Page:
How to edit your hosts file in Windows 10 (and why you might want to do it)

Windows 10 still maintains the old IT standard of having a hosts file for rudimentary host name mapping. In simpler terms, the hosts file provides a mechanism to map domain names (such as “onmsft.com”) to the IP addresses of the server of your choice.

Windows refers to the hosts file whenever it connects to a network using a host name. If it finds an entry for the host name in the hosts file, it will contact the server specified in the file. Otherwise – and in the vast majority of cases – it will resolve the hostname using DNS (Domain Name Service), which is the process used on the Internet to get the IP address of the server behind a name of domain.

While it might sound technical, the hosts file is a very straightforward approach to network routing – and it’s easy to add your own entries. To get started, all you need to do is open the file. It resides in the internal Windows “System32” folder, so to save your changes you will need administrator access.

The fastest way to open the file is to use Notepad with administrator privileges. Find Notepad (press the Start button and type its name) and right-click the app to display the context menu. Click “Run as administrator” to launch a privileged instance of the application. Note that you may need to re-authenticate or obtain an administrator password if you are not already logged in as such.

How to edit your hosts file in Windows 10 (and why you might want to do it) - onmsft.  Com - October 15, 2018

With Notepad open in administrator mode, you are ready to open the file. Click File> Open and locate the file in C: WindowsSystem32driversetchosts (you can copy and paste it in the address bar at the top of the Open window). If you browse the folders graphically, remember to change the file type filter to “All Files” so that the hosts file appears.

You are now ready to edit the file. If you’ve never opened the hosts file before, all you’ll see is a short section of text describing its purpose and how to make changes. The introduction provides a useful overview of how the file is structured, but we’ll cover the basics here.

How to edit your hosts file in Windows 10 (and why you might want to do it) - onmsft.  Com - October 15, 2018

The hosts file is a simple mapping of IP addresses and host names. Each entry goes on a new line, with the IP address (this is the numeric address) first, followed by a space or tab character, then the host name (or domain). You can add comments to the file by placing a “https://www.onmsft.com/how-to/#” character at the beginning of the line – this will cause Windows to ignore the line when reading the file.

Therefore, if you want to point “microsoft.com” to the 1.2.3.4 IP address, you would write “1.2.3.4 microsoft.com” on a new line. Whenever you try to visit microsoft.com, you will instead end up on the (non-existent) 1.2.3.4 website.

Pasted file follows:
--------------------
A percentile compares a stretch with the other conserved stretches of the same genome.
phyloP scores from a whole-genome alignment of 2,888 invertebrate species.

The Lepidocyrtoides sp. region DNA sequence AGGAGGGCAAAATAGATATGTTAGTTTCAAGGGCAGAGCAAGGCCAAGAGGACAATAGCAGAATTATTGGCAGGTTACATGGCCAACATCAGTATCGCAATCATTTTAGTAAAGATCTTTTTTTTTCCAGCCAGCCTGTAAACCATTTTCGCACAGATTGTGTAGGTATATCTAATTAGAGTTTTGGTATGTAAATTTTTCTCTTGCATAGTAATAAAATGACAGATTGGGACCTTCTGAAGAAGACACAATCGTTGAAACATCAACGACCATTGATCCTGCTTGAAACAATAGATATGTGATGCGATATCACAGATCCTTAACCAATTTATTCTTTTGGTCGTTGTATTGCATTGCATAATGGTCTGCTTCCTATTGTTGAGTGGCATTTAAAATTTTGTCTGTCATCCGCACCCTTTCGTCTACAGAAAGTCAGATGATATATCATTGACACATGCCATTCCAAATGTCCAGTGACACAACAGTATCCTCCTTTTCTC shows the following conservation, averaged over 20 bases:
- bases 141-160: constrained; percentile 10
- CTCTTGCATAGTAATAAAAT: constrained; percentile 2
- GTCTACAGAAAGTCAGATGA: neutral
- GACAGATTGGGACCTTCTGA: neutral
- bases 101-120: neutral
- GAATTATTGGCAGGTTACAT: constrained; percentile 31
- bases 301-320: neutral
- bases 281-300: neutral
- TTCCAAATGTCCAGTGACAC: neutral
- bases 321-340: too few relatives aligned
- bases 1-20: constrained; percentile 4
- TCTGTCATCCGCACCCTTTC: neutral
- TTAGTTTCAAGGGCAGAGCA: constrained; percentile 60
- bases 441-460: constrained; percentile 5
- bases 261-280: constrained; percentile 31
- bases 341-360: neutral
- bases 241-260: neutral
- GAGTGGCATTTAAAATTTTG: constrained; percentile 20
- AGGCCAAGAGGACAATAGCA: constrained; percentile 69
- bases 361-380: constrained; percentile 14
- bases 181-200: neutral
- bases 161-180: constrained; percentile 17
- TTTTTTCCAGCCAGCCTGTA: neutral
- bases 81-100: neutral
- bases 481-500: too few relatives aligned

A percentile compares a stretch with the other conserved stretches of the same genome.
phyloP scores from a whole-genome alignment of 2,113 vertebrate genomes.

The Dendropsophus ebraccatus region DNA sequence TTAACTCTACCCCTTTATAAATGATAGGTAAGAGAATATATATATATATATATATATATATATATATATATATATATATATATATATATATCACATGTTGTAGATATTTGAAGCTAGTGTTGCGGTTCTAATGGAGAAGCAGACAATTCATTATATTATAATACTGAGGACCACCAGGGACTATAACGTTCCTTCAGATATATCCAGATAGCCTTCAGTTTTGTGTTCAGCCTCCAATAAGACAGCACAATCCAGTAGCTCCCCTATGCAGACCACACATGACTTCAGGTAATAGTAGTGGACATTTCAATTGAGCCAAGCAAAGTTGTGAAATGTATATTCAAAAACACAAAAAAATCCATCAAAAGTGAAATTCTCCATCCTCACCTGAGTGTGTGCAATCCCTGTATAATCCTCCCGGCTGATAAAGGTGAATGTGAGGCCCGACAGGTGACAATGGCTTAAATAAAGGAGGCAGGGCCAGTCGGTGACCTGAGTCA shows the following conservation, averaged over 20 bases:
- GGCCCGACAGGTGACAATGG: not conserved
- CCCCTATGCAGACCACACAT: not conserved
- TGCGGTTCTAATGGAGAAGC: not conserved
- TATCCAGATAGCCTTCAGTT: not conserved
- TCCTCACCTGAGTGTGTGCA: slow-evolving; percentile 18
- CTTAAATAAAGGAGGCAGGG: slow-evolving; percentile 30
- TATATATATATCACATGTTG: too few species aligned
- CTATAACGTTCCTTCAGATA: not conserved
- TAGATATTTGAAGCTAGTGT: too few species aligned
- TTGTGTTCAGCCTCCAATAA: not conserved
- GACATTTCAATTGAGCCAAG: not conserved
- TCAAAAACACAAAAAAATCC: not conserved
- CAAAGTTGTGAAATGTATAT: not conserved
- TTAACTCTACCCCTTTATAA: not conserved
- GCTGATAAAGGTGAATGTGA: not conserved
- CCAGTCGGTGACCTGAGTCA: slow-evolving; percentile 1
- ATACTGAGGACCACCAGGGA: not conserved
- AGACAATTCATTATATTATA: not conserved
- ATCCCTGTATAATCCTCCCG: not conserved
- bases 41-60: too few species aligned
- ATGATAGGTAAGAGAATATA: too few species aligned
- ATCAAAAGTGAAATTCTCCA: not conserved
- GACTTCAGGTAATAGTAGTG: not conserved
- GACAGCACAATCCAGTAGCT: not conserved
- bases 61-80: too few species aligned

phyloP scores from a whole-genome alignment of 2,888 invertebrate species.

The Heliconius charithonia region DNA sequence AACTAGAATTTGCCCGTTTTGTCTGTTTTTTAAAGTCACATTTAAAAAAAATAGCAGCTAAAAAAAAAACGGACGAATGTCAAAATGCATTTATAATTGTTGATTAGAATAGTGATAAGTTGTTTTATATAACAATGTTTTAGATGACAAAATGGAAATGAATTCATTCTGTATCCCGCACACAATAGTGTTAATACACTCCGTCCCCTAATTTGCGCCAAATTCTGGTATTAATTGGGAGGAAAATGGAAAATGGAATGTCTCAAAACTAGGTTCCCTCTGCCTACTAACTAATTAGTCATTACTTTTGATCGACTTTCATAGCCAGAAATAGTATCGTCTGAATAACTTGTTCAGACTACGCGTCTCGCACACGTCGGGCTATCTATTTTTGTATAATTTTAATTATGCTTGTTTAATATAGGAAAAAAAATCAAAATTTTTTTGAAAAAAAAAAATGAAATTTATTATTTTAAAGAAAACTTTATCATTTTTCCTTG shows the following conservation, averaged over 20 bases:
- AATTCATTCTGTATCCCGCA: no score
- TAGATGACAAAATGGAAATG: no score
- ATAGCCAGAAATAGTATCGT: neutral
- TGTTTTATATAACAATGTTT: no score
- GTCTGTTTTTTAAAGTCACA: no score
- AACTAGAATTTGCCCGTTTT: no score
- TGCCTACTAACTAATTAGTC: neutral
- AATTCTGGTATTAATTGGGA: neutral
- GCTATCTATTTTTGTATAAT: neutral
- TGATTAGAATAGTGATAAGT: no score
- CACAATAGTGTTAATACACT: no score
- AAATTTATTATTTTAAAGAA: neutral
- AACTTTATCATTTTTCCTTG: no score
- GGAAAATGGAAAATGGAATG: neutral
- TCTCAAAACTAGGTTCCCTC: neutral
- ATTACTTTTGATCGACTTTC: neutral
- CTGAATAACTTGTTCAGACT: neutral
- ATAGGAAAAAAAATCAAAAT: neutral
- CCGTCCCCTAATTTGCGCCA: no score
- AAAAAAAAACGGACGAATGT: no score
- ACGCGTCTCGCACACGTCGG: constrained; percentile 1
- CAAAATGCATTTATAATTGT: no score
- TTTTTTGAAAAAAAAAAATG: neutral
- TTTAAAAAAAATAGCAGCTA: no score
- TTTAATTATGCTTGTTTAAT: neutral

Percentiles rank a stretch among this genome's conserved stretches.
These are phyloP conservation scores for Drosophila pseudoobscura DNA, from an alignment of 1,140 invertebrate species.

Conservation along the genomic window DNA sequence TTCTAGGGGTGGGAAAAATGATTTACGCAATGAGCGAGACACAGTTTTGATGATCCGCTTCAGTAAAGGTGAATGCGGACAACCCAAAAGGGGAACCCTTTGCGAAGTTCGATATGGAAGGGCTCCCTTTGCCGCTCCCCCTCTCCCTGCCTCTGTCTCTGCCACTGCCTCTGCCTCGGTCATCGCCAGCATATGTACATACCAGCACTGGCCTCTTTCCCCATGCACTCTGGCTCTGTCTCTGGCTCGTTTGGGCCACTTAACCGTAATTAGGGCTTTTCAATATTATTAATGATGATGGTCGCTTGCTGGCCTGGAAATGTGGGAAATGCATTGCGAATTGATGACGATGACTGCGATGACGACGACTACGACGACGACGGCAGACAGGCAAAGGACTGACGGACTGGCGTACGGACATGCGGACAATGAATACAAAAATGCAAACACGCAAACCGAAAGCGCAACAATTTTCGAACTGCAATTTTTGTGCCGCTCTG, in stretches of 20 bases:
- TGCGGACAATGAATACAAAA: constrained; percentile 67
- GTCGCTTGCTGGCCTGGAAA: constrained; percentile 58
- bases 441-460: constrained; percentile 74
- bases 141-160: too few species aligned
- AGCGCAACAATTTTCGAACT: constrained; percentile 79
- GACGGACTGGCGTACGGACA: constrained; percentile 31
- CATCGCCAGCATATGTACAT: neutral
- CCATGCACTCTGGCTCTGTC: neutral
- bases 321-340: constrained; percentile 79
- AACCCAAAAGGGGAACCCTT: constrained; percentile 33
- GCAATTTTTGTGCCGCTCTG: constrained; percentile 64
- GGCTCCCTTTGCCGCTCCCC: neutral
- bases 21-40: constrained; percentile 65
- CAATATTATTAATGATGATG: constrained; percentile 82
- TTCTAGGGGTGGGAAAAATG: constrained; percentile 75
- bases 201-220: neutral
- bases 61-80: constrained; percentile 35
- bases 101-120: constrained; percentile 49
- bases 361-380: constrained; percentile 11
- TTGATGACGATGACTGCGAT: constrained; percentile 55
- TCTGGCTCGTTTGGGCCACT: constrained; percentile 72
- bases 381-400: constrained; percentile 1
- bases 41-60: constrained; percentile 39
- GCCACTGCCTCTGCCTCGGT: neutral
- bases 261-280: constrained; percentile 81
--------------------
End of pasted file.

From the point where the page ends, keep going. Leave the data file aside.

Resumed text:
How to edit your hosts file in Windows 10 (and why you might want to do it) - onmsft.  Com - October 15, 2018

At this point, you might be wondering why you would need to edit the hosts file. While it is more useful for technical users, there are also a few more general cases where it might be of value. An example is if you wanted to block a certain website eg Google. By adding an entry for “google.com” to the hosts file, you can force Windows to point the address to a different location – so that users cannot visit the site.

To complete this example, add a line such as “0.0.0.0 www.google.com” to the file. Save the file and try to visit Google in your browser. You should find that the site is not loading.

How to edit your hosts file in Windows 10 (and why you might want to do it) - onmsft.  Com - October 15, 2018

Keep in mind that this is a far from foolproof way to block a site – another user might just reverse the modification of the hosts file itself. Additionally, some software may use their own techniques to find host names that might ignore the hosts file.

A much more realistic application of the hosts file is to block websites that serve ads or spyware. While we don’t list any here, if you map the addresses of major ad providers to an unused internal IP address (such as 127.0.0.1), you’ll suddenly be browsing an ad-free internet – in all browsers.

Windows will resolve ad URLs to an address that no longer points to vendor servers. Remember that each address you add must be just the host name (example.com), not the full web address (http://www.example.com).

That’s all on the hosts file. While it is unlikely to be used outside of a development or network environment, it has some handy applications that could be of use to all PC consumers. You should also be aware that the hosts file also exists on Mac and Linux systems with the same syntax, but in a different location.

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